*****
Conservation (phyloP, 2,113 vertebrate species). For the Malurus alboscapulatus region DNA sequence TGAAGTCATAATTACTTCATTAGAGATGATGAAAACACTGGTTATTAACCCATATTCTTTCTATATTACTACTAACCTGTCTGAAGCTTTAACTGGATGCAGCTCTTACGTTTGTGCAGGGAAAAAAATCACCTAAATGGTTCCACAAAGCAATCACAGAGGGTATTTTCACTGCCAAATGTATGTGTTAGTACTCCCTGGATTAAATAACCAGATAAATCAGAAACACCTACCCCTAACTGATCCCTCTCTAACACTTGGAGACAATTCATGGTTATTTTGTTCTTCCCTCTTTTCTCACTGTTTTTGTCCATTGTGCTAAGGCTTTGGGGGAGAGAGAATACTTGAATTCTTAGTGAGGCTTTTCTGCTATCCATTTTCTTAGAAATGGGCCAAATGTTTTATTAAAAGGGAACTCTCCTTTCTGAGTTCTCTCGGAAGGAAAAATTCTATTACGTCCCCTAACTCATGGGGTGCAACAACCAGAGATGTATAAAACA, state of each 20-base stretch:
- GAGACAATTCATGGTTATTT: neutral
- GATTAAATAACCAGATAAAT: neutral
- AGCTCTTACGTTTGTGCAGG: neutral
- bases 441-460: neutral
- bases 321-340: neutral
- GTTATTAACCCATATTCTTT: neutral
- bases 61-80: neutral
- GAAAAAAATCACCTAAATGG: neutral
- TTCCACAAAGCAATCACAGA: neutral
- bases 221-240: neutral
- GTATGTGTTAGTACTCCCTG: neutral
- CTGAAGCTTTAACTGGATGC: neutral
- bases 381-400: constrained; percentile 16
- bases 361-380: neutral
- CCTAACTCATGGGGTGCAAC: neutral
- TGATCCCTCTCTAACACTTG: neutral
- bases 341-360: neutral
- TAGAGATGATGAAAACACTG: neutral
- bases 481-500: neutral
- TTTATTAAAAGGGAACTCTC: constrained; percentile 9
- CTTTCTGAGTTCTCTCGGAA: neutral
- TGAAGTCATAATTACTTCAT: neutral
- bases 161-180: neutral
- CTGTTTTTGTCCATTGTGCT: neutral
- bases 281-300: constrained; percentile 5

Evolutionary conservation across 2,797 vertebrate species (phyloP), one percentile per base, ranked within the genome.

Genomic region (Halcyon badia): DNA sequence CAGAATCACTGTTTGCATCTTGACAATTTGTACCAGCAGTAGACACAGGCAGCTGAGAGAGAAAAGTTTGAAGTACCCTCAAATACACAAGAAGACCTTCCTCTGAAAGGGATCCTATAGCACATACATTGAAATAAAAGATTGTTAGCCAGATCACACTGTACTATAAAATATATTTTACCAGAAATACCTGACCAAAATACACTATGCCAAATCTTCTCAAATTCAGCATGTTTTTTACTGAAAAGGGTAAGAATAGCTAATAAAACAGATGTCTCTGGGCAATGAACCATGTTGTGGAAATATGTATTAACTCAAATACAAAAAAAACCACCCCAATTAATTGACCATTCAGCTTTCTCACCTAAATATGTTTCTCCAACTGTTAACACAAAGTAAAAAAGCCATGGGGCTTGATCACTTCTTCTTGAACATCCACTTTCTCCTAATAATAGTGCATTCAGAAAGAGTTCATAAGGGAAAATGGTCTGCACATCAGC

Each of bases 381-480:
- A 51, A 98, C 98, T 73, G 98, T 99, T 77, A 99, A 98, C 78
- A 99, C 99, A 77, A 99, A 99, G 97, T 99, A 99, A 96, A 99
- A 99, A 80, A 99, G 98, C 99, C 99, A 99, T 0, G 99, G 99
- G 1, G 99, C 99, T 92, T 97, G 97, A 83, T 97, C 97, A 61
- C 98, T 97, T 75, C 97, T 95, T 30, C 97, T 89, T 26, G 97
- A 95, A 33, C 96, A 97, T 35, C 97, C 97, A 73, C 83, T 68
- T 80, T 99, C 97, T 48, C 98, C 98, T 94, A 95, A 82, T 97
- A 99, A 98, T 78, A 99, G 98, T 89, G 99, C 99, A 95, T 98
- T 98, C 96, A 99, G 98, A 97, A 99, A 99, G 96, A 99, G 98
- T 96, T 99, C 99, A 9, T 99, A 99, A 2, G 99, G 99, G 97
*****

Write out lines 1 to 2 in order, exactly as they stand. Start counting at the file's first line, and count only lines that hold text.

Conservation (phyloP, 2,113 vertebrate species). For the Malurus alboscapulatus region DNA sequence TGAAGTCATAATTACTTCATTAGAGATGATGAAAACACTGGTTATTAACCCATATTCTTTCTATATTACTACTAACCTGTCTGAAGCTTTAACTGGATGCAGCTCTTACGTTTGTGCAGGGAAAAAAATCACCTAAATGGTTCCACAAAGCAATCACAGAGGGTATTTTCACTGCCAAATGTATGTGTTAGTACTCCCTGGATTAAATAACCAGATAAATCAGAAACACCTACCCCTAACTGATCCCTCTCTAACACTTGGAGACAATTCATGGTTATTTTGTTCTTCCCTCTTTTCTCACTGTTTTTGTCCATTGTGCTAAGGCTTTGGGGGAGAGAGAATACTTGAATTCTTAGTGAGGCTTTTCTGCTATCCATTTTCTTAGAAATGGGCCAAATGTTTTATTAAAAGGGAACTCTCCTTTCTGAGTTCTCTCGGAAGGAAAAATTCTATTACGTCCCCTAACTCATGGGGTGCAACAACCAGAGATGTATAAAACA, state of each 20-base stretch:
- GAGACAATTCATGGTTATTT: neutral